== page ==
Healing Properties of Turquoise
Like most blue gemstones, turquoise activates the throat chakra, helping us speak our wisdom and truth. The gift of turquoise is in bringing an awareness that every part of us is an element of our Divine self, to be understood and embraced. The heart of compassion is knowing that darkness and pain is a universal human experience, and only by integrating these aspects of existence can we become whole. Turquoise encourages to accept ourselves, warts and all.
Turquoise as a Gemstone
An opaque greenish-blue gemstone consisting of a copper aluminum hydrous phosphate mineral. It often has veins of darker or lighter material running through it, which is referred to as “matrix”. The matrix can be yellow, brown, or black depending on the turquoise.
Turquoise has a long history dating back to 5000 B.C. and is mined in Iran, Afghanistan, Tibet, Australia, and in the southwestern US.
Types and treatments of turquoise
“Stabilized” means that turquoise has been processed in a way that hardens it and deepens the color somewhat. The vast majority of turquoise on the market is stabilized, as otherwise it is too soft and prone to fading when used in jewelry. Be aware that while it is not necessary to dye turquoise to stabilize it, some sellers do dye it while stabilizing it to produce a more intense color. So, be careful and ask questions when you are buying if you are looking for undyed turquoise.
Sleeping Beauty turquoise is turquoise from a specific mine in Arizona that produces very high quality turquoise.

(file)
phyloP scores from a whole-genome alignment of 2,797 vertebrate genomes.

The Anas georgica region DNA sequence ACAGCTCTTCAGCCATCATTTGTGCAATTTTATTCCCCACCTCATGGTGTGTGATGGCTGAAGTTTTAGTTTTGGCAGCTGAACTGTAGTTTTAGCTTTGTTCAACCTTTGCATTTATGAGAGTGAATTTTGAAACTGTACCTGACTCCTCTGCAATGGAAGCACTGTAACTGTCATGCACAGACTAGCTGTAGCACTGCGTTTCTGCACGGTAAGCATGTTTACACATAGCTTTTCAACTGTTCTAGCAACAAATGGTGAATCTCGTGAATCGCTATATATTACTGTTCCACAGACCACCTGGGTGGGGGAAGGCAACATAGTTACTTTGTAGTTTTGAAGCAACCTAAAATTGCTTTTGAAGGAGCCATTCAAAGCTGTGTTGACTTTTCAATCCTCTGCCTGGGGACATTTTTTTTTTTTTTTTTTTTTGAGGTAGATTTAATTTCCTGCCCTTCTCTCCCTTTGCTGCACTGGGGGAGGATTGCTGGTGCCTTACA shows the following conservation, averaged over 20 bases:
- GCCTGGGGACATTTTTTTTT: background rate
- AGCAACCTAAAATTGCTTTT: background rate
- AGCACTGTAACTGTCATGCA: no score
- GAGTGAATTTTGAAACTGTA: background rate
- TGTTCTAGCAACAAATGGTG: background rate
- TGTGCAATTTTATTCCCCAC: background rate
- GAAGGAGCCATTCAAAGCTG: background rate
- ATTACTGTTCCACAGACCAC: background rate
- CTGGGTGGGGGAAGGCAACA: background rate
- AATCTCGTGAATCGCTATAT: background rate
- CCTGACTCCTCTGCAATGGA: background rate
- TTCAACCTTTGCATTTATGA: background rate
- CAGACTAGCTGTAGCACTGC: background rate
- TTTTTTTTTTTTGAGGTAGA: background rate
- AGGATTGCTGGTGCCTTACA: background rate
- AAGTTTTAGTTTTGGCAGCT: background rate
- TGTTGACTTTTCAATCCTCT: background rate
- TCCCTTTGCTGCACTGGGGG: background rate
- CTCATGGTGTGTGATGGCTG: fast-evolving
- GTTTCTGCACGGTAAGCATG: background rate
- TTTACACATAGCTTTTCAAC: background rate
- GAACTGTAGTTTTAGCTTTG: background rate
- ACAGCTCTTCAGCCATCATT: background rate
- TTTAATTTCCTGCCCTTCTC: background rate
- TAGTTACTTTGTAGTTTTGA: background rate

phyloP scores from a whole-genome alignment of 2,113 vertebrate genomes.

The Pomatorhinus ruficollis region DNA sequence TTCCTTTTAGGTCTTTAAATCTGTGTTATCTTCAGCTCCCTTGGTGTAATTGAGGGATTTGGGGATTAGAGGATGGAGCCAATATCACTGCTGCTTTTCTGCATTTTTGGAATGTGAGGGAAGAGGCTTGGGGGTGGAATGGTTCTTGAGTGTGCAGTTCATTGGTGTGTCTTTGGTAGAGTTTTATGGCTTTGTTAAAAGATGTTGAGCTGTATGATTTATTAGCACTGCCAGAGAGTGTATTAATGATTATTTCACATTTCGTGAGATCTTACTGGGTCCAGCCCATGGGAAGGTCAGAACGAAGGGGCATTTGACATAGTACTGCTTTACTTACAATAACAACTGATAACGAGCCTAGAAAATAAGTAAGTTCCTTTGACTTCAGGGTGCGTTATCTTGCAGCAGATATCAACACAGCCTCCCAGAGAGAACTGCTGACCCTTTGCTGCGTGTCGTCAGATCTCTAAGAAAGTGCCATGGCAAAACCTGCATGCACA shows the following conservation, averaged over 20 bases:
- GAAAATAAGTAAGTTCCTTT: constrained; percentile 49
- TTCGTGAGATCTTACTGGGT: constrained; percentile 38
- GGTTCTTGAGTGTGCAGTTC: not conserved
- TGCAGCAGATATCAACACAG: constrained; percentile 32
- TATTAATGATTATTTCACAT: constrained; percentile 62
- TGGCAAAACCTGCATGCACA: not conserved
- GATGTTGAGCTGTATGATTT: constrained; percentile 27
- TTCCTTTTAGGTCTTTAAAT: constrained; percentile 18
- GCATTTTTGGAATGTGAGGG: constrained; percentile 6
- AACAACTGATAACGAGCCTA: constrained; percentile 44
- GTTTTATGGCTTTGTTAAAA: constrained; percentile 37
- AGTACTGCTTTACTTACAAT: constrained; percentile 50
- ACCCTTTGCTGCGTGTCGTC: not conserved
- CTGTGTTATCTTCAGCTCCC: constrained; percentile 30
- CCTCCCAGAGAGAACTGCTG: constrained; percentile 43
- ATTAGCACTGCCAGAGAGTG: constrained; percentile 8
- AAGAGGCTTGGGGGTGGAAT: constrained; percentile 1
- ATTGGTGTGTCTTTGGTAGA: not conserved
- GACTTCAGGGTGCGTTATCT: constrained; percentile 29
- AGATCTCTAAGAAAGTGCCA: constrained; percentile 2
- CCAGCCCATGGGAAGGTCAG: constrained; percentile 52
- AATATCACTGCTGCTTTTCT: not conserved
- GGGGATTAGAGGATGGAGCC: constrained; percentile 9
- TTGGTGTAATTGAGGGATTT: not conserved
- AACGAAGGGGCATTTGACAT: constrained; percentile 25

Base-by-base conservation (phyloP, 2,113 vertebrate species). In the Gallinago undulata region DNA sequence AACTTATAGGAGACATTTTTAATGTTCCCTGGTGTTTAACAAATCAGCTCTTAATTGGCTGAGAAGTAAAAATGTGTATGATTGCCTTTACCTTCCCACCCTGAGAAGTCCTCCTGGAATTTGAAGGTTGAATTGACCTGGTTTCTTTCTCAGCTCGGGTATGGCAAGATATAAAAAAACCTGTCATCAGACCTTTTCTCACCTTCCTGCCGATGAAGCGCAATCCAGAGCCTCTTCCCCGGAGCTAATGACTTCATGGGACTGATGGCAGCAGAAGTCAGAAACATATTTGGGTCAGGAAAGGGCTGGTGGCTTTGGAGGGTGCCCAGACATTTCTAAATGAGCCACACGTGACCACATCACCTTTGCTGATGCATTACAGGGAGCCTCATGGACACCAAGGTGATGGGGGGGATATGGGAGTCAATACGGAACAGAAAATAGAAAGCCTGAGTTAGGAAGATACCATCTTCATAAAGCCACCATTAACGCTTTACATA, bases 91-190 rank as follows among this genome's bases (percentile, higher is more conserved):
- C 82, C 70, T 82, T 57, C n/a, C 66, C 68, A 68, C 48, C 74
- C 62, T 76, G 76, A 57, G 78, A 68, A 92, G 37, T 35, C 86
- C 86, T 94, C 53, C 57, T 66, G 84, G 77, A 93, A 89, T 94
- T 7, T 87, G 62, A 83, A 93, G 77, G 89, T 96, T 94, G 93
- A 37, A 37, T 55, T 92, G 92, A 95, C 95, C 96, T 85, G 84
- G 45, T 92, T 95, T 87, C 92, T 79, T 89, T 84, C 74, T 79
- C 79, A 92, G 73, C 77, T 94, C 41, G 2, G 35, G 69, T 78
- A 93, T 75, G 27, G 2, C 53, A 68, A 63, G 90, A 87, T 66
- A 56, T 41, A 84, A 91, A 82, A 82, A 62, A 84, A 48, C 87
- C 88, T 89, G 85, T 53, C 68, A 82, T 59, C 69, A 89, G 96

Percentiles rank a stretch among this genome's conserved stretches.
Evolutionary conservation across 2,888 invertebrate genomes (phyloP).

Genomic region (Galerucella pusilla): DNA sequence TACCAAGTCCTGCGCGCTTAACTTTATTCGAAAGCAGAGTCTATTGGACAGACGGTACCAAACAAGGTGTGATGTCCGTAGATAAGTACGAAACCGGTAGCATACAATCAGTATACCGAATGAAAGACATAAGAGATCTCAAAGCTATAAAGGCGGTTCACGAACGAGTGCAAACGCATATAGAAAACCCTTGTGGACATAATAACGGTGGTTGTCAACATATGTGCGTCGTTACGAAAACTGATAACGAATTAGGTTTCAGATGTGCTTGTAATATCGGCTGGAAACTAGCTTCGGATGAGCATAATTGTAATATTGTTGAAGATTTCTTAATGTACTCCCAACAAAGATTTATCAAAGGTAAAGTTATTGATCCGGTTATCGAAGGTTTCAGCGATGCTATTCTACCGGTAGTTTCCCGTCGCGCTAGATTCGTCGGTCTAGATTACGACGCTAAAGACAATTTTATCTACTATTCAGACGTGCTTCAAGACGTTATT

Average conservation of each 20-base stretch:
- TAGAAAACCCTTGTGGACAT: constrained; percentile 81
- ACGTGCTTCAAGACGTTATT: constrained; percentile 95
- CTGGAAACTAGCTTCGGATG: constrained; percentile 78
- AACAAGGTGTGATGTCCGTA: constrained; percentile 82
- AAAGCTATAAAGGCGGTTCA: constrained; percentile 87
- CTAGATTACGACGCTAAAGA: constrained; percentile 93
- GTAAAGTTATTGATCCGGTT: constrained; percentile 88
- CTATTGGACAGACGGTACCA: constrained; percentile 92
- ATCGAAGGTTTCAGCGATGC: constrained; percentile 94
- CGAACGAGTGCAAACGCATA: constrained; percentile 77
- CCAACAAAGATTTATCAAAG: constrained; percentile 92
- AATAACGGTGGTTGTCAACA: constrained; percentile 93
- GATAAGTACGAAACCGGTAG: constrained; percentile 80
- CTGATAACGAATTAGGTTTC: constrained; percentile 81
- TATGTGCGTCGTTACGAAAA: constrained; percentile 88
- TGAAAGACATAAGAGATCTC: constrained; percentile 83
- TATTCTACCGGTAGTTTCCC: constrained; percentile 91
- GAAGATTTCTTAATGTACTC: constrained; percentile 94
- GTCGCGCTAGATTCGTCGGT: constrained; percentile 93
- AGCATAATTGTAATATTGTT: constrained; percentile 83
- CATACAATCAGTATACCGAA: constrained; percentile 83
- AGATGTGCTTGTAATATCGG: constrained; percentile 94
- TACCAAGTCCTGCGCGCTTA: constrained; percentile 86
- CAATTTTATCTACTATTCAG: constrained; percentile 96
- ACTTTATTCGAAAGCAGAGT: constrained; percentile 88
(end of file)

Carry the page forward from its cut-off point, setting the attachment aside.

Spiderweb turquoise is turquoise where the matrix is more dense and looks like a spiderweb.
Buffalo turquoise is a rare form of white turquoise found in the southwest USA. It still has a tint of blue or green. Yellow turquoise is also also found rarely in this area. However, both of these terms are also used for imitation turquoise (see below), as genuine white or yellow turquoise is quite expensive.
There are several turquoise imposters to look out for. Howlite as well as magnesite are sometimes dyed to mimic turquoise. African turquoise is actually a form of jasper. Look out for words like synthetic, dyed, artificial, faux, and imitation.
Many variations like “yellow turquoise”, “white turquoise”, “Buffalo turquoise”, “pink turquoise”, “mosaic turquoise” are “creative” names for other stones, usually howlite, serpentine, magnesite, or jasper that have a look similar to the characteristic veins of genuine turquoise.
Be sure that what you buy is sold as genuine turquoise and you trust your source. If it seems too inexpensive, it’s probably not real turquoise.
Stones that are sometimes mistaken for turquoise include chrysocolla and Eilat stone.
Materials derived from turquoise
Reconstituted turquoise is made from scrap turquoise that is left over from the cutting process, ground up, and then put back together with resins, dyes, and sometimes added metal to either enhance the color or matrix.
Chalk turquoise is (debatably) a kind of reconstituted turquoise–debatable because it is made from a mineral that is the same as turquoise but minus the copper that gives turquoise it’s blue color. It is white, chalky, and is stabilized and dyed various bright colors.
Oyster turquoise consists of bits of turquoise, oyster shell, and copper that are fused together into a solid mass in a way that attempts to mimic a natural mineral. The resulting conglomerate is then cut and shaped to use in jewelry. The material was inspired by the work of indigenous American artists who make jewelry combining turquoise and inlays of shell from the spiny oyster.
Mojave turquoise is a reconstituted turquoise with an added bronze metal matrix.